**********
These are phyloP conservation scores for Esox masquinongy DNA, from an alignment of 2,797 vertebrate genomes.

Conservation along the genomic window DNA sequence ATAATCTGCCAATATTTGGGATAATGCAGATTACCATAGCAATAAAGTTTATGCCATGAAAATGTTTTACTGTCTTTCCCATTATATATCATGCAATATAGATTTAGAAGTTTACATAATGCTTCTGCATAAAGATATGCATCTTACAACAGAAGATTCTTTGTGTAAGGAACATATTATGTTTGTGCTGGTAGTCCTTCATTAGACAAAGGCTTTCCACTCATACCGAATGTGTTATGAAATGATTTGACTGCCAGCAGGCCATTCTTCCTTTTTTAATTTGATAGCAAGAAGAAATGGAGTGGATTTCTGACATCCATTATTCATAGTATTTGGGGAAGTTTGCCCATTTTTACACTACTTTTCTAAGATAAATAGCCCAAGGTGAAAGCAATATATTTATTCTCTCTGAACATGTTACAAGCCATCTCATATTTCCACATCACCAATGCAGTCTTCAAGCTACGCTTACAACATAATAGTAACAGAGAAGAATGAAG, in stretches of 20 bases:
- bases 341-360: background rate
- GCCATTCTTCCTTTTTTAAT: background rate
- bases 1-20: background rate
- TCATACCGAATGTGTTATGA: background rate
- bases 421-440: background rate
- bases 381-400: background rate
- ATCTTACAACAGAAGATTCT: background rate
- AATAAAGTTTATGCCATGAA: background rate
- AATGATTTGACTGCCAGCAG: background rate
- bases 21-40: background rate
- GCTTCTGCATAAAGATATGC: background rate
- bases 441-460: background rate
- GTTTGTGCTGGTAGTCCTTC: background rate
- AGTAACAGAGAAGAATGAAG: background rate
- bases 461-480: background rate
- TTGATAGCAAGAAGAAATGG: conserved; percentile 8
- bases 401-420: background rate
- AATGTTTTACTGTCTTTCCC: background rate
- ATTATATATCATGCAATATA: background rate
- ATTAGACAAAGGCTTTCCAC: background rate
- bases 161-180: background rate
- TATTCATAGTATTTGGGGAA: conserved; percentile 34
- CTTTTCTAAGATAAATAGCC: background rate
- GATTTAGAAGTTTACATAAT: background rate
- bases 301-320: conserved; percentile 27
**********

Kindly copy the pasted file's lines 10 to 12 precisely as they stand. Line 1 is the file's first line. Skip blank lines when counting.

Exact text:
- AATAAAGTTTATGCCATGAA: background rate
- AATGATTTGACTGCCAGCAG: background rate
- bases 21-40: background rate